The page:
Jazz music tends to be as complex culturally as it is musically. One expression of this is the suspicion with which it treats popular success: a self-defeating, audience-averse schizoid disorder that it probably inherited, along with much of its harmony, from classical music. Dave Brubeck, for one example, was for many years underappreciated within the jazz community as a (Darius Milhaud-trained) composer and player, likely because he was so widely appreciated outside of it. Part of that speaks to jazz’s complex race dynamics; but what of Nat Cole, whose considerable prowess as a player was minimized, probably as a direct result of his wild popularity as a singer?
Even in the post-fusion and post-sales age, an unassailably great and adventurous musician like Pat Metheny, who experienced genuine popularity at stages in his career, seems driven if not morally obliged to counterbalance the bad karma of success with a parallel history of difficult and “insider” jazz releases (many among his best work), as well as at least one burst of pure inexplicable noise: the famous unobtanium of Zero Tolerance for Silence, hailed by Thurston Moore and Thurston Moore alone. Perhaps Kenny G should consider a two-CD set of incidental reed squeaks to get his portfolio in order.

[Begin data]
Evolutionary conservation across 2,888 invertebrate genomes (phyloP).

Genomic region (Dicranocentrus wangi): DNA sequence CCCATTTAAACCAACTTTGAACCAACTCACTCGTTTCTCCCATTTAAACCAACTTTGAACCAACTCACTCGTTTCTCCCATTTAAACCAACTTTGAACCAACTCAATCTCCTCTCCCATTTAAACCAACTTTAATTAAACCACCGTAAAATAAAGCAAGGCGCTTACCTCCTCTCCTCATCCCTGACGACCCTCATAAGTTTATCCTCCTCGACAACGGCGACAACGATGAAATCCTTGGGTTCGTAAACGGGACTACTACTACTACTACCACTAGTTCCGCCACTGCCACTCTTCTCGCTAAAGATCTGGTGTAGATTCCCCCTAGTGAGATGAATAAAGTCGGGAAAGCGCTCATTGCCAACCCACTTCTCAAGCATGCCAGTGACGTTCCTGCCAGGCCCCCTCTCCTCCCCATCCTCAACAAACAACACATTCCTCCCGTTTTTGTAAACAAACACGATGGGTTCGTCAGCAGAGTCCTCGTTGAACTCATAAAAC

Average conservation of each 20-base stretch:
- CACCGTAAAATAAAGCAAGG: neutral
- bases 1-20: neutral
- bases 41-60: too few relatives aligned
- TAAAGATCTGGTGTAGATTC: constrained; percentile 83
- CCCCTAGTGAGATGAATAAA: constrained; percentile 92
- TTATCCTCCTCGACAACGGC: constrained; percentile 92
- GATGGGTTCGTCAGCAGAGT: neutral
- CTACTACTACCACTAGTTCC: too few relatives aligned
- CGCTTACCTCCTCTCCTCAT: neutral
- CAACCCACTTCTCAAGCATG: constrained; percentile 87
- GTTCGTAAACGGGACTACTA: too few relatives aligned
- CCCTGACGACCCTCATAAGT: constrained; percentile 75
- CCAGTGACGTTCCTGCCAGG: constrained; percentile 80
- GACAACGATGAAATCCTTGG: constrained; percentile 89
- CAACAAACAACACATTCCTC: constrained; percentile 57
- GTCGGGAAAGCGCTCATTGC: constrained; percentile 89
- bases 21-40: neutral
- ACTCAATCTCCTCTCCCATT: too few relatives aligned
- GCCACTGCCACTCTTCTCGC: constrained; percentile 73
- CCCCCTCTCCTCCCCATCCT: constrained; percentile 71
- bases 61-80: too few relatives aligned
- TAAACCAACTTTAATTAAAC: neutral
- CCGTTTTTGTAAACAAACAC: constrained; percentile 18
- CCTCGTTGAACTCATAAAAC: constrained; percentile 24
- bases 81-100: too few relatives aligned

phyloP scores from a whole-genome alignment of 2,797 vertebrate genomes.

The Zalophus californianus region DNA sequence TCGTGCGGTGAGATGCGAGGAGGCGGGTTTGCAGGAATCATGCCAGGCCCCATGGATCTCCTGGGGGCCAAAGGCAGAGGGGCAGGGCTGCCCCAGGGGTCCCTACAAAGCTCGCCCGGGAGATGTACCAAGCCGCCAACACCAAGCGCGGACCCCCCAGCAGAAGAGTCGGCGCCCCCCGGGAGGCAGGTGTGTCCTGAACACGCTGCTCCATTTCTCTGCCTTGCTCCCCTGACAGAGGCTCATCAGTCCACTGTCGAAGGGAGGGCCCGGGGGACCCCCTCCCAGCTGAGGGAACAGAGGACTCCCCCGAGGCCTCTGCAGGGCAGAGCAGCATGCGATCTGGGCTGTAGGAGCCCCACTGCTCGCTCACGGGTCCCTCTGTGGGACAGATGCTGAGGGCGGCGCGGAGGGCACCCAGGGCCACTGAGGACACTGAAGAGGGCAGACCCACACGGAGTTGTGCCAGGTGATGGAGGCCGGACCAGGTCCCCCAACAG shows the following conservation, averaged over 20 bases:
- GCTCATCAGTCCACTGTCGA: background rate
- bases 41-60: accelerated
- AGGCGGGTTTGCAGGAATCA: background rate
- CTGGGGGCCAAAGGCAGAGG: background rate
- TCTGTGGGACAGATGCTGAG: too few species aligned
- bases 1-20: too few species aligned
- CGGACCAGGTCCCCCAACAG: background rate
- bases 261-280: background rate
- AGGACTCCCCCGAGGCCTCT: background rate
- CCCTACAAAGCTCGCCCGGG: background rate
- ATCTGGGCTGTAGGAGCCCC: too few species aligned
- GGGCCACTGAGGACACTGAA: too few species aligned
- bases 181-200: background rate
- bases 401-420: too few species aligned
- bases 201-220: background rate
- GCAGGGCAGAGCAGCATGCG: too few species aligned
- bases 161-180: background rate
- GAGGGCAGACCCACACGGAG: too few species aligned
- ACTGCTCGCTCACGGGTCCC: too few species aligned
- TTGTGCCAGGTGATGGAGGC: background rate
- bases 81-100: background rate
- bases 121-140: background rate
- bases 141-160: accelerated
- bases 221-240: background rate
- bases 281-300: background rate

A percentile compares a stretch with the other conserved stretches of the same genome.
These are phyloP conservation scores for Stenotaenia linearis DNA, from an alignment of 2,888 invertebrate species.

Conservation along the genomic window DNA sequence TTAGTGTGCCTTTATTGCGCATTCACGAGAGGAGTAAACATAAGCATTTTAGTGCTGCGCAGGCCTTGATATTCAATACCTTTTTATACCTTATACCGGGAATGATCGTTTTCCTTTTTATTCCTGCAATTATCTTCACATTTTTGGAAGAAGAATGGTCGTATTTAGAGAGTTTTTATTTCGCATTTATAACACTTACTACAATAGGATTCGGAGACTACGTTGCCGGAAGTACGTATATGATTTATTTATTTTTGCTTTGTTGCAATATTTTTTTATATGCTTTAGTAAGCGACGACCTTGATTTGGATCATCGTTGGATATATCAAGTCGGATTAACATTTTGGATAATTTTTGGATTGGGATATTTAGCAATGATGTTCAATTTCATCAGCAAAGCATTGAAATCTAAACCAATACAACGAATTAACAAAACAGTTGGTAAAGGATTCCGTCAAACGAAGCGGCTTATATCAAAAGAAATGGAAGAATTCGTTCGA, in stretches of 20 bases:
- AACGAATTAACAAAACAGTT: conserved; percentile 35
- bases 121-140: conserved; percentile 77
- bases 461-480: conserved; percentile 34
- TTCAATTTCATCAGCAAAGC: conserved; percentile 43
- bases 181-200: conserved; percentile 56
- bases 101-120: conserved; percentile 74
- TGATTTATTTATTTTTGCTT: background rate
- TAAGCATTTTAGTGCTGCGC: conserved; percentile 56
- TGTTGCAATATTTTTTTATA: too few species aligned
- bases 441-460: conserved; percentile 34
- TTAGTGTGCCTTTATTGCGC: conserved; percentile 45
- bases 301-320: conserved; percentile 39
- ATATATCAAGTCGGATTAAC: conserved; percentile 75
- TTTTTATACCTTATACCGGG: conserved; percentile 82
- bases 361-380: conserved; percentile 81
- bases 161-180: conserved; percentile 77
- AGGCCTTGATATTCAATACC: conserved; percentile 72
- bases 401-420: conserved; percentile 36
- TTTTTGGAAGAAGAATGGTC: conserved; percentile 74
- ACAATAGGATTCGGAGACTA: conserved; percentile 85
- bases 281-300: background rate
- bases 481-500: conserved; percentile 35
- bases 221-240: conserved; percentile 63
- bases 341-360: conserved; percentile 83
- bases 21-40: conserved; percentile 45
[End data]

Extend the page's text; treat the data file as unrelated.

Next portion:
Add to the very top of this list the great, blind British pianist and composer George Shearing. Shearing lived so long and recorded so much with so many (really, don’t even try to make sense of his discography) that no one even remembers how he used to be dismissed by the hardasses of jazz. He outlasted them all, and emerged as a pioneer in several respects: as the man principally responsible for the sophisticated “locked-hands” piano technique, and also as one of jazz’s earliest adopters of Latin music. For those who hunger for the harmonic and rhythmic richness that jazz offers, but who can sometimes do without its politics of estrangement, Shearing’s bottomless catalogue – whether he’s covering Erik Satie and the Beatles or swinging with Chuck Wayne – is pure gold.
Jazzstock, the region’s long-running collective of jazz players, advocates and promoters, celebrates George Shearing’s 100th birthday (which Shearing only missed seeing by eight years!) on Friday, January 11 with a performance by the John Menegon Quartet. The bassist and Jazzstock founder Menegon is joined by the great pianist John Di Martino, drummer Yoron Israel and, in a move right out of the Shearing quintet playbook, by vibraphonist Steve Nelson. The Jazzstock founder and gaudily credentialed jazz vocalist Teri Roiger will be sitting in as well. Tickets cost $25.
Jazzstock’s George Shearing centennial concert, Friday, January 11, 7:30 p.m., $25, Senate Garage, 4 North Front Street, Kingston; (845) 802-0029, www.jazzstock.com.